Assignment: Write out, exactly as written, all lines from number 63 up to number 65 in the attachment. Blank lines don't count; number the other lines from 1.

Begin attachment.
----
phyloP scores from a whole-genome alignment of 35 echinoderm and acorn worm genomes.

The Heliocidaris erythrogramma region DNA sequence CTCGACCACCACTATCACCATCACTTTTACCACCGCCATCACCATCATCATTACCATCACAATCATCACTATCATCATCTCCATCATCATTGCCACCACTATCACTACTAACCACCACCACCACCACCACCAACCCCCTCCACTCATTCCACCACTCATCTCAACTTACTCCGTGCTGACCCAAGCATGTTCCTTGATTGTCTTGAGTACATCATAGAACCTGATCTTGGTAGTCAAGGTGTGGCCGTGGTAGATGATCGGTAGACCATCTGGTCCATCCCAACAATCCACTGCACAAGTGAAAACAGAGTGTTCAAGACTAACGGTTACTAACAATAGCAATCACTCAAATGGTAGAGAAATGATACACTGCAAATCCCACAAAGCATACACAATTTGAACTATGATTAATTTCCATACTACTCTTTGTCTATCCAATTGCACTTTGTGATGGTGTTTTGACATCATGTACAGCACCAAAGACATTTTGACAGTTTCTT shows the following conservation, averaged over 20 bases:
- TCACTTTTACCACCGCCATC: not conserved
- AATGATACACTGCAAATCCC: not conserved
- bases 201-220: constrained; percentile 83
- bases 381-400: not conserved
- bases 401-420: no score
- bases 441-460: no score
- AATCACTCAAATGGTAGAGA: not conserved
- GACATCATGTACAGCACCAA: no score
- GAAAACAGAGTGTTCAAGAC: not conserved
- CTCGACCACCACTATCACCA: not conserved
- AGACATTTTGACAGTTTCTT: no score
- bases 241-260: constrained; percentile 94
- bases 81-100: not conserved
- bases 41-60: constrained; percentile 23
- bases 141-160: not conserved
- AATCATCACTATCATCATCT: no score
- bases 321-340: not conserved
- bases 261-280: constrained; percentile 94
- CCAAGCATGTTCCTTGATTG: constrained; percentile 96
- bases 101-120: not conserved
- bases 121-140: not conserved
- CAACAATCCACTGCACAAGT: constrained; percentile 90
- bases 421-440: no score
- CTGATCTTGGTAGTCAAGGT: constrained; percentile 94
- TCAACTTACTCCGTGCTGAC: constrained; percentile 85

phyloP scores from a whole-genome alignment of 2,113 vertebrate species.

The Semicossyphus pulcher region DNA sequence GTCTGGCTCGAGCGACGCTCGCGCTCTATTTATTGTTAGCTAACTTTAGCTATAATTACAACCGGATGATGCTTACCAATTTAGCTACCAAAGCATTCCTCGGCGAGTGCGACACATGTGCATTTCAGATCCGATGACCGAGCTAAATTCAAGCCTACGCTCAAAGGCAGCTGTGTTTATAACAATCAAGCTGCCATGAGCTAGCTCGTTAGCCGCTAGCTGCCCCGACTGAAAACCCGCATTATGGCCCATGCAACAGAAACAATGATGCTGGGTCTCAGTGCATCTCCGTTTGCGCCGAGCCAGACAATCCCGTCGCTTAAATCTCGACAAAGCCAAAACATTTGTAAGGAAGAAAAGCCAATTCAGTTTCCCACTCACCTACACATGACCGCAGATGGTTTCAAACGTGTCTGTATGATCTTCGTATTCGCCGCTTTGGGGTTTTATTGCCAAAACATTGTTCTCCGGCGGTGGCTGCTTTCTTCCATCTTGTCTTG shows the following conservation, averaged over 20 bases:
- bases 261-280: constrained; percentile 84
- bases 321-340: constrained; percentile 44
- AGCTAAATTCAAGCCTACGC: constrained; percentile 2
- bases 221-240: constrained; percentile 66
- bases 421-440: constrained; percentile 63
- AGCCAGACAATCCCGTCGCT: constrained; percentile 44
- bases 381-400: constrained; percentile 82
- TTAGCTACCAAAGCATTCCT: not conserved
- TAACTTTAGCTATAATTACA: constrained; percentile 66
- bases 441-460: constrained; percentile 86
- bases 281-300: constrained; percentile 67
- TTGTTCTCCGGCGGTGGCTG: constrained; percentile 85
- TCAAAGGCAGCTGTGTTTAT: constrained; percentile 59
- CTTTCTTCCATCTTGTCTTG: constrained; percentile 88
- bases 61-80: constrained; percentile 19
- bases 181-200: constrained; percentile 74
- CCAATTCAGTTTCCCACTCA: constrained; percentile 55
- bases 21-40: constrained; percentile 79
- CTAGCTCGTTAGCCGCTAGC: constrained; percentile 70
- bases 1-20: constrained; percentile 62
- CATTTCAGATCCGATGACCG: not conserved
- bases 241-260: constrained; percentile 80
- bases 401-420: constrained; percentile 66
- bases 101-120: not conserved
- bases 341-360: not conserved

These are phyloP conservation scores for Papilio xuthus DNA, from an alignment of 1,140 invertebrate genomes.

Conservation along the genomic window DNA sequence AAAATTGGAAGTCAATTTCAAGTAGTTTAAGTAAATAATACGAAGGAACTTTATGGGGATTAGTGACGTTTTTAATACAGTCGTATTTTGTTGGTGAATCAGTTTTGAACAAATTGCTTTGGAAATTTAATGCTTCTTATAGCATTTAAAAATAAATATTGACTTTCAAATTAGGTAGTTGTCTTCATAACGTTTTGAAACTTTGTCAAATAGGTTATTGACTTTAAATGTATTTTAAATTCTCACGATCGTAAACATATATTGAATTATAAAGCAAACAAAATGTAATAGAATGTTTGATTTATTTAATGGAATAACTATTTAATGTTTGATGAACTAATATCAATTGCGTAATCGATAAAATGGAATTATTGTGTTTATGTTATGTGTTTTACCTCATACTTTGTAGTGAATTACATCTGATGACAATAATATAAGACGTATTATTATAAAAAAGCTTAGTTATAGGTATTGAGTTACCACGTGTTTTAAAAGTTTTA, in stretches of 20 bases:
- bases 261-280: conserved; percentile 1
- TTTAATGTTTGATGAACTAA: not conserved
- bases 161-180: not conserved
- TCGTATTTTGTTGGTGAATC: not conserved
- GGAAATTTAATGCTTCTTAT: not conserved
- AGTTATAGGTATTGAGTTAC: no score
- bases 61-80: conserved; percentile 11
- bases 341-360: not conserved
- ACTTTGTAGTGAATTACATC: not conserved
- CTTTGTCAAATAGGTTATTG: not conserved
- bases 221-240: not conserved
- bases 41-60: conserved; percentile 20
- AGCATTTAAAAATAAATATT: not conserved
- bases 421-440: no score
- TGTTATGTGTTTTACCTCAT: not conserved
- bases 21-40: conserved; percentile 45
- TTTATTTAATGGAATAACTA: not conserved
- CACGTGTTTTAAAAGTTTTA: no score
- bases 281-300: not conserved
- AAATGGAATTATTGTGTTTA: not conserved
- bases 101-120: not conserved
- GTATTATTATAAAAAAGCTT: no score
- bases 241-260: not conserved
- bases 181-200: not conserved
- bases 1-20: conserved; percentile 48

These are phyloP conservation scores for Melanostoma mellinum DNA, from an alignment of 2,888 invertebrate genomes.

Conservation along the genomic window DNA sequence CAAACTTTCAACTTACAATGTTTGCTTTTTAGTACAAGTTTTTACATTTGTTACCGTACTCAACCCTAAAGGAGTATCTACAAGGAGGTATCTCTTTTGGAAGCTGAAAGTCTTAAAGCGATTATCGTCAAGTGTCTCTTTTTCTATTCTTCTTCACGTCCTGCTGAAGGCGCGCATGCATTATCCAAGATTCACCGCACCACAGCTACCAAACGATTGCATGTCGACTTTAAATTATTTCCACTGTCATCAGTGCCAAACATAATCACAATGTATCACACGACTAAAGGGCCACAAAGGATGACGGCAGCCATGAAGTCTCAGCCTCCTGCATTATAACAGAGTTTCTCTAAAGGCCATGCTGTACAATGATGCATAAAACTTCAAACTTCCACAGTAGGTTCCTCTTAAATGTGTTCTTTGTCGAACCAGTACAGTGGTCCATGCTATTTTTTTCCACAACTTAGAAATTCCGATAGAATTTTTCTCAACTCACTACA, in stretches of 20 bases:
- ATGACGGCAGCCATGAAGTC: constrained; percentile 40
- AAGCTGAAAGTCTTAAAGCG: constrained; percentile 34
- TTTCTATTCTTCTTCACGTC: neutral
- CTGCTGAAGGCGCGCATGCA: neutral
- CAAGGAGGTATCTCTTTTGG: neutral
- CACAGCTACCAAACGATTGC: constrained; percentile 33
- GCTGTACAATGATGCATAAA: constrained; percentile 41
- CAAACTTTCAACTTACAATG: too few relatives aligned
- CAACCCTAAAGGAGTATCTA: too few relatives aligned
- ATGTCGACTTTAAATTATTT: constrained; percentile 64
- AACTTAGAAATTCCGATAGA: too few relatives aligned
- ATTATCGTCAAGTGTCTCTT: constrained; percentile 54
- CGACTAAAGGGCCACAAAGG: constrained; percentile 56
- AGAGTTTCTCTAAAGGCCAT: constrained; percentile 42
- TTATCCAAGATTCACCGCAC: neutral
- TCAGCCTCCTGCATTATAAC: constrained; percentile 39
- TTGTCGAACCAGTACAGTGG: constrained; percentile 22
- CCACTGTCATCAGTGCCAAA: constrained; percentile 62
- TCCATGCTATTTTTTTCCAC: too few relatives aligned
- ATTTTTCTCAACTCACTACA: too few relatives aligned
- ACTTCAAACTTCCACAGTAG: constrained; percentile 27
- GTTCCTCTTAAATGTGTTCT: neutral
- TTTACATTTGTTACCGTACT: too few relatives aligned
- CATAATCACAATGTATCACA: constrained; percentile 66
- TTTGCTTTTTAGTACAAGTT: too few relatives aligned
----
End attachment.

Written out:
- bases 61-80: conserved; percentile 11
- bases 341-360: not conserved
- ACTTTGTAGTGAATTACATC: not conserved